The movie, surprisingly for 1953, isn't afraid to get its hands dirty. As the people flee LA, there is chaos and anarchy. Mobs of wild people (some criminals, others just left behind) attack any trucks or cars. One of the trucks has important scientific equipment on board; Forester begs the mob to stop, but they won't listen. From that point on, Forester is a desperate, slightly crazed man, without any hope. Not bad for 1953.

The movie is not an allegory, though the Cold War comes up obliquely here. The Martians are cold and unsympathetic, their home world a frozen wasteland. They are advanced in technology, but not in morality. Americans viewed the Soviets in such terms (even before Sputnik was launched). Their "godlessness" is also emphasized. One of the first people the martians kill is a minister; later, references are made to God, creation, etc. Finally, as the Martians burn LA, the only place of safety is the church- take that you godless commies, er, Martians.

What this movie really is, though, is a kind of prototype of future Hollywood sci-fi / destruction films. Whether its Independence Day (which is, in many ways, a direct rip off) or any other large scale disaster film, it is War of the Worlds that sets the tone. The film's main character is a famous scientist advising the military. The smaller characters are either killed or forgotten with total abandon. The scenes of destruction are top notch. The film also has a montage, showing other nations fighting (and losing to) the Martians. This film set the tone and troupes that many movies would use. Frankly, it does it better than half of them do today, that's for sure.

The acting is good enough, as it is the action and effects that will make the movie, not the actors. That said, Gene Barry does a good job of making a "thinking man's hero" out of Dr. Forester. He is a genius, but he realizes early on that even his gifted intellect is of no match for the Martians. As his hope evaporates, he breaks down, becoming near hysterical at the end. His "girlfriend" (they aren't dating but they fall for each other during the Martian assault) Sylvia, played by Ann Robinson, has little to do but scream and run, though she suffers the personal loss of her minister uncle. Finally, Les Tremayne plays General Mann, an Eisenhower-esque soldier who relies on Forester's knowledge and America's brute strength, and he too does a good job of showing frustration and defeat, though he never "loses" it as Forester does. Tremayne has a the air of command, making Mann a tough, but reliable soldier.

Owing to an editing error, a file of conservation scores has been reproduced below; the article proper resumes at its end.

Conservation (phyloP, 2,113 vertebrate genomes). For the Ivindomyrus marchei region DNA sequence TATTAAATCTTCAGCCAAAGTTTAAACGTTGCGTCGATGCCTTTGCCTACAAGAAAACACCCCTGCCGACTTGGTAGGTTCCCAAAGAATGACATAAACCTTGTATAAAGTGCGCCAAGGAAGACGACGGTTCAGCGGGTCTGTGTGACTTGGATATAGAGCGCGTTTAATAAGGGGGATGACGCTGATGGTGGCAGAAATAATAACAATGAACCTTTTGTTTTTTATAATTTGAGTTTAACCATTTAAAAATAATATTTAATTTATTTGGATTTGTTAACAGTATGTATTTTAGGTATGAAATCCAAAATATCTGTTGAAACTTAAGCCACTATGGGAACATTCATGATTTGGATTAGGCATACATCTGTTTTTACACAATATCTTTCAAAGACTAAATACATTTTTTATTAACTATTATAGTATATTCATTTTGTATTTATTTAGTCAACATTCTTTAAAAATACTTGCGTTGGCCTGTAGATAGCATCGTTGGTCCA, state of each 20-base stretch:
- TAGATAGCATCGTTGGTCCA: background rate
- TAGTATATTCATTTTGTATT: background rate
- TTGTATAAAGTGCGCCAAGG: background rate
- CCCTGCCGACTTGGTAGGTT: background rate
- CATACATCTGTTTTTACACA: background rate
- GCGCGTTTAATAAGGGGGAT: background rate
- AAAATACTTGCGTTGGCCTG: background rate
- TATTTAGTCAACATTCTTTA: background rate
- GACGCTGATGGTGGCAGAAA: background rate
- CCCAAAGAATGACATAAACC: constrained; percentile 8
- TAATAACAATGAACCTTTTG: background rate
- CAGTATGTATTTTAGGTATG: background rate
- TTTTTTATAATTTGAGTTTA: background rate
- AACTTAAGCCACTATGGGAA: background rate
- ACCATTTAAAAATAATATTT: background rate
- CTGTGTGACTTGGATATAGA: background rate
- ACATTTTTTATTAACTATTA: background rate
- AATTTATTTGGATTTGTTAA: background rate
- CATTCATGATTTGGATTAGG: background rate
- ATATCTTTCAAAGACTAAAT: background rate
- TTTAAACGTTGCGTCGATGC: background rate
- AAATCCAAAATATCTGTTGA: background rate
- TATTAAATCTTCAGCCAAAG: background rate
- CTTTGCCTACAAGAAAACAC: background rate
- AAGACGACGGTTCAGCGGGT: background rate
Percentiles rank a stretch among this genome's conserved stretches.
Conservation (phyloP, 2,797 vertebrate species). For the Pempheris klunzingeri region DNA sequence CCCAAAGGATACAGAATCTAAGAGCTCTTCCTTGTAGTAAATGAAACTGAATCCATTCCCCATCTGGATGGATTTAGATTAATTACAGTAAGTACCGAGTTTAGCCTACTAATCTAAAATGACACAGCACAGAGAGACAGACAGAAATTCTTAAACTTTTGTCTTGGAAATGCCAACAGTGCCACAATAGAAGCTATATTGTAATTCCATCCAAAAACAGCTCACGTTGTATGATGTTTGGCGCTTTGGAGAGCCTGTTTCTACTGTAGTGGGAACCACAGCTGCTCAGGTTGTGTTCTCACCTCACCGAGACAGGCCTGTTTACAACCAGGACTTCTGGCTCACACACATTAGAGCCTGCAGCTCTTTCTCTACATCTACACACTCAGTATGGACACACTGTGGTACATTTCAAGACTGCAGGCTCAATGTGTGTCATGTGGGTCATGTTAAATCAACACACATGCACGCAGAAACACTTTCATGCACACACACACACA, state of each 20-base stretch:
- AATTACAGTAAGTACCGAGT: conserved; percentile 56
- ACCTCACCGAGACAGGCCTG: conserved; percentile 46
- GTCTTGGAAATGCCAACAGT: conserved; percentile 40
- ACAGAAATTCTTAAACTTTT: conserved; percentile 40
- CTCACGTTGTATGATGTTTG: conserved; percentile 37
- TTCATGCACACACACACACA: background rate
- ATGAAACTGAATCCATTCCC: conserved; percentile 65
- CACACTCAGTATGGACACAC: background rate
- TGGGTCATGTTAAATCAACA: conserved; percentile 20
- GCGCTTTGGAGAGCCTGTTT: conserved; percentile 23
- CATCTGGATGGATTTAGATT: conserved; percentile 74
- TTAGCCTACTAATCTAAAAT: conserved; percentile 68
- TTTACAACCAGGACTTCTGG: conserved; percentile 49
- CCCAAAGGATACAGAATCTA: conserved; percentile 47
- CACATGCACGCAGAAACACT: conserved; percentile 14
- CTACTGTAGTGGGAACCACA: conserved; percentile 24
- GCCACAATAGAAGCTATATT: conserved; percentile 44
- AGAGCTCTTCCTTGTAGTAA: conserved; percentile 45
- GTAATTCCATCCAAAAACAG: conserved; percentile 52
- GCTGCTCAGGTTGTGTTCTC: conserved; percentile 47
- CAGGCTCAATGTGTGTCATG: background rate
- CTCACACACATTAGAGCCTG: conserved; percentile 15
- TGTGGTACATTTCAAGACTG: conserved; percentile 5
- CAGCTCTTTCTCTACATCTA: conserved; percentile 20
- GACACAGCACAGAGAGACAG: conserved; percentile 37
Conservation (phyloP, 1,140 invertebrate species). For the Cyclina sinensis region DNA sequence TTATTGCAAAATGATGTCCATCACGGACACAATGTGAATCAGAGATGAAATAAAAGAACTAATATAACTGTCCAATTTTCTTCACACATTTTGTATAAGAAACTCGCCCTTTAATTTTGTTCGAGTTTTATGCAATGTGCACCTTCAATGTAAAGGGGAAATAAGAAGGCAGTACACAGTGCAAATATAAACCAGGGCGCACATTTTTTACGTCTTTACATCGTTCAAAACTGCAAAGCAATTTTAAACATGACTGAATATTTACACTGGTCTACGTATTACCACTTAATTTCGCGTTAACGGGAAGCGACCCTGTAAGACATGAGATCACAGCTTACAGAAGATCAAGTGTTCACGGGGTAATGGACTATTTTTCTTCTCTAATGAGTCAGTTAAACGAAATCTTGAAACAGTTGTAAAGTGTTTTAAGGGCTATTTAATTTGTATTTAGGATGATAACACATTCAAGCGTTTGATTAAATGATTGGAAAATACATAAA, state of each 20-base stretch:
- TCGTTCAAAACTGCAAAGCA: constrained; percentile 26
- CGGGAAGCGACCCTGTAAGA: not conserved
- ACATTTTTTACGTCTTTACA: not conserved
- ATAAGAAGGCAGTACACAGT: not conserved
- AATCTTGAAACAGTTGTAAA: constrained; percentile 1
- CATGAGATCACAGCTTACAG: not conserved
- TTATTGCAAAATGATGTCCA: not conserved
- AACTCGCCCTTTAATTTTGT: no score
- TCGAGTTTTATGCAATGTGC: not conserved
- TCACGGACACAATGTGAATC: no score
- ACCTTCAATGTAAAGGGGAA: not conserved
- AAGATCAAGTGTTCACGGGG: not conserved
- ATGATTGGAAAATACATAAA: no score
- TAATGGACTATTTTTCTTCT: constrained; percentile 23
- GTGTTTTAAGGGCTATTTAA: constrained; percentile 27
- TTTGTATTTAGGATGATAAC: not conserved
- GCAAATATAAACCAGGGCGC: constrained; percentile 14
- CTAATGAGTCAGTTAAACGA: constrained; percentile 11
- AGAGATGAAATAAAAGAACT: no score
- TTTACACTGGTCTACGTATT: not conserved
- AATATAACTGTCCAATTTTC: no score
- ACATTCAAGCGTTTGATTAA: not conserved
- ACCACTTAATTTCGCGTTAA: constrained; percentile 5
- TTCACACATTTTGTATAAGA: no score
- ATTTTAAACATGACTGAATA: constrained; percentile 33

The film starts slow, but once it gets going it simply doesn't stop. The action, special effects, music, and solid lead acting make War of the Worlds a first rate classic. It may not be as thought provoking as say Day the Earth Stood Still or Invasion of the Body Snatchers, it is still a great movie, and it set up incredible precedents, which are still with Hollywood today. If you are a Sci-fi fan, check this film out. I know you won't regret it.

** For the record, Steven Spielberg made a version of War of the Worlds in 2005. That movie is also very good (for different reasons). It is a "bit" more faithful to the book, and the alien war machines are very cool looking. The film is also a strong Allegory to the War on Terror- is that blood or oil? However, I prefer the 1953 version (I can only take so much Tom Cruise running and little girl screaming, which the movie does in spades). Perhaps I should review this one in the future...

Until next time...


Monday, April 13, 2015

Ladies and Gentlemen- I Give You... The Bloodthirster!

Hey there my fiendish fanatics! Welcome back to a special edition of Chaos Corner. Old Man Chaos has a confession- I was supposed to be working on my Harlequin vehicles, but, alas, the Khorne Daemonkin book came out. And, as you all know, my dear readers, Chaos is my true 40K love. How could I resist the lure of the book? Or the new Bloodthirster? What can I say? I am weak. So, without further ado, I give you... the Bloodthirster of Khorne!!